Date of Award

Spring 5-15-2015

Degree Type

Thesis

Degree Name

M.S.

Degree Program

Urban Studies

Department

School of Urban and Regional Studies

Major Professor

Anna Brand

Second Advisor

Lauren Lastrapes

Third Advisor

Steve Striffler

Abstract

This thesis builds on previous work on the relationship between queer identities and urban space. Drawing from an analysis of two recurring New Orleans-based queer women’s events, I examine how lesbians and queer women not only use but also actively produce social spaces of their own through participation in events organized specifically for lesbians and queer women. Using qualitative methods, I examine the ephemeral and transient quality of lesbian and queer women’s social spaces in post-Katrina New Orleans and the processes through which such spaces come into being. I argue that lesbian and queer women’s production of ephemeral social spaces provides an opportunity to ground informal social networks in urban spatial locations, to sustain internal visibility, and to create embodied impressions of a cohesive community by emphasizing the role of the body, not geographic borders, for reimagining social territories in urban landscapes. Within this context, attention is given to the class-based and racial projects that affect the trajectory of contemporary queer urban space formation and queer women’s experiences therein.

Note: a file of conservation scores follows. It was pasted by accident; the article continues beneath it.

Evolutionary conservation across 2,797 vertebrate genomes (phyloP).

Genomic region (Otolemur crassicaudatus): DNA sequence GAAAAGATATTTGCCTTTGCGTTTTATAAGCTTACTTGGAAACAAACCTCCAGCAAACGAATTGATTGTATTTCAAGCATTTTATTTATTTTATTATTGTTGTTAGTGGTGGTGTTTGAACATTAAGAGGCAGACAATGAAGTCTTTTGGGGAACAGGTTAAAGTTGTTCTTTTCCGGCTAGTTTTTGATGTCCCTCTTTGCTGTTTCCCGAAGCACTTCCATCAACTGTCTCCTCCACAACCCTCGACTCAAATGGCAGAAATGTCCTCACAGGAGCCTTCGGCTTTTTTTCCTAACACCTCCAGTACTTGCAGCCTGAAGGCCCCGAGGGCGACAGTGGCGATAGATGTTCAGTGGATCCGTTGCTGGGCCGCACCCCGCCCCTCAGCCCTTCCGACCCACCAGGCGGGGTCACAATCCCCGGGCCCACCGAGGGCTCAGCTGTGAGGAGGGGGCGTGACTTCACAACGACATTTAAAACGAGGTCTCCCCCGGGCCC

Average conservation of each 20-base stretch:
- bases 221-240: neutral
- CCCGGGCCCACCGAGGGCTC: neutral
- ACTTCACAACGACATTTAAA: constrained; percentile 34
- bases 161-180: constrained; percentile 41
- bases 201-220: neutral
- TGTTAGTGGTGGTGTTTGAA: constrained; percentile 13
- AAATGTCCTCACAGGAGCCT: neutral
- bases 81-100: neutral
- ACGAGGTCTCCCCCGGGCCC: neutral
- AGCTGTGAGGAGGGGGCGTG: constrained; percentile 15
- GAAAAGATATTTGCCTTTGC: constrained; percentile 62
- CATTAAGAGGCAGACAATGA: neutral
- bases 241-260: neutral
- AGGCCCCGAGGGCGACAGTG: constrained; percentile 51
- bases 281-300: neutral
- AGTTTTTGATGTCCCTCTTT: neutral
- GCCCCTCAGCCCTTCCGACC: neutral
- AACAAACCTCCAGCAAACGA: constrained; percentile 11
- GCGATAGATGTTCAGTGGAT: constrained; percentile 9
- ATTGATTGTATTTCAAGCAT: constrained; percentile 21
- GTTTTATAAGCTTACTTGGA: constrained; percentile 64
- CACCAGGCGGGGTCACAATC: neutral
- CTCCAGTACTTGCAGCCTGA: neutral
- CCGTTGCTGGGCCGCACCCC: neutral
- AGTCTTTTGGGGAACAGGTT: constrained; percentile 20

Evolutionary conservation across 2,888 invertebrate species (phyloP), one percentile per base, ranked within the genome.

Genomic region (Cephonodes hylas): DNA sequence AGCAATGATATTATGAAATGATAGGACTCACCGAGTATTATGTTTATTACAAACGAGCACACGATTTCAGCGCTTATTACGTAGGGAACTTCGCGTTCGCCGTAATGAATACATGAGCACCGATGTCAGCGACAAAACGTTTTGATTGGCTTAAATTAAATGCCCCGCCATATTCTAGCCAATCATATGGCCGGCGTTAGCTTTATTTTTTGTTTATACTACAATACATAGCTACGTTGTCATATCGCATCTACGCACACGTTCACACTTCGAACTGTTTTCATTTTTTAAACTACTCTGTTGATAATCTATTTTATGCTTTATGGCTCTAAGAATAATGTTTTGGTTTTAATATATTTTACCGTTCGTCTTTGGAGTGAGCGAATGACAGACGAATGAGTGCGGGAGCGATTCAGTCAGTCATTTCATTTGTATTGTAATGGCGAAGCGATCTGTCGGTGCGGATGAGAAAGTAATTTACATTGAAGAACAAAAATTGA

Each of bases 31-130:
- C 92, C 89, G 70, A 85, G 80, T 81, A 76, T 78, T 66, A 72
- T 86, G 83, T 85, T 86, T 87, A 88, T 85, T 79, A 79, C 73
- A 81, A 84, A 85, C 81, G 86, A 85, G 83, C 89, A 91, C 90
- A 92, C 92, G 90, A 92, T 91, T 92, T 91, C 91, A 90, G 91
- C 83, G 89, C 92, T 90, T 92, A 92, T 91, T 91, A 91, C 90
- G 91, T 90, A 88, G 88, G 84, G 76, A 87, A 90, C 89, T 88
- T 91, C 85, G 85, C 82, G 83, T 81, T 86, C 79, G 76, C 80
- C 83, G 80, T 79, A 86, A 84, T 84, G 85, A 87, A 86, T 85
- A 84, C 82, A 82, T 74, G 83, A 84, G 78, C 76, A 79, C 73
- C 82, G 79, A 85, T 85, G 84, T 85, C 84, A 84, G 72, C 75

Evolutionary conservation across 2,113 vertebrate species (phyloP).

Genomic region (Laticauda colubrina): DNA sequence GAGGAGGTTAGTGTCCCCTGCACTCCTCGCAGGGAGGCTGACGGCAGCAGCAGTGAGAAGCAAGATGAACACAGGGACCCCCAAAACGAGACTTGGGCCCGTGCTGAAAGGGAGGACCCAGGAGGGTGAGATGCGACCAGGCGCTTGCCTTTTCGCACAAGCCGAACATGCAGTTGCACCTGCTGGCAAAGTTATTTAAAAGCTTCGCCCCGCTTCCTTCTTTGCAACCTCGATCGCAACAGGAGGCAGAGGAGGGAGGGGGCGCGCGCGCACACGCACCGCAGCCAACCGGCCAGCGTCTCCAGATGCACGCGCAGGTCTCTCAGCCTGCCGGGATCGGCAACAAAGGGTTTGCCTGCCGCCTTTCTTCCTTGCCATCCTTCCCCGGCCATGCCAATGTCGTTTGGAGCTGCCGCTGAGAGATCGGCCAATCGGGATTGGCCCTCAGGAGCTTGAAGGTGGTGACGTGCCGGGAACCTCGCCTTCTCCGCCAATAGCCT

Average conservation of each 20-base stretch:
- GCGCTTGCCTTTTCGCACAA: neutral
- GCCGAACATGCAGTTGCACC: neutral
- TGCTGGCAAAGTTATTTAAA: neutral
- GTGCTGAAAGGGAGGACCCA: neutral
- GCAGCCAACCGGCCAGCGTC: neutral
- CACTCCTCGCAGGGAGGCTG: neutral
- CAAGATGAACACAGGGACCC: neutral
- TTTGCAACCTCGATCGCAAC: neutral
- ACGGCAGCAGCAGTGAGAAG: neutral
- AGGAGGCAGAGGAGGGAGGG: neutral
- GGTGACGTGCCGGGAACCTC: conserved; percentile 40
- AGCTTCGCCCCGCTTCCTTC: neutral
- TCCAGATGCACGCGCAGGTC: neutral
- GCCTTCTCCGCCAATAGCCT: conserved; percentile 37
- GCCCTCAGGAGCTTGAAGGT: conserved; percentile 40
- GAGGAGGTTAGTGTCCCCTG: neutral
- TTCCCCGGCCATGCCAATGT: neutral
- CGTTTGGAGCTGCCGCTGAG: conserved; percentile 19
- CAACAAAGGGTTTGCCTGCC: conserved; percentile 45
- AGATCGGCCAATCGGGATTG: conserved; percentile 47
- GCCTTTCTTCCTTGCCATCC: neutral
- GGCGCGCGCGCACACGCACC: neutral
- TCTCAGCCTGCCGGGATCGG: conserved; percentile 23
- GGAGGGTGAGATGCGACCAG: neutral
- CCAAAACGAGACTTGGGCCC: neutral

Rights

The University of New Orleans and its agents retain the non-exclusive license to archive and make accessible this dissertation or thesis in whole or in part in all forms of media, now or hereafter known. The author retains all other ownership rights to the copyright of the thesis or dissertation.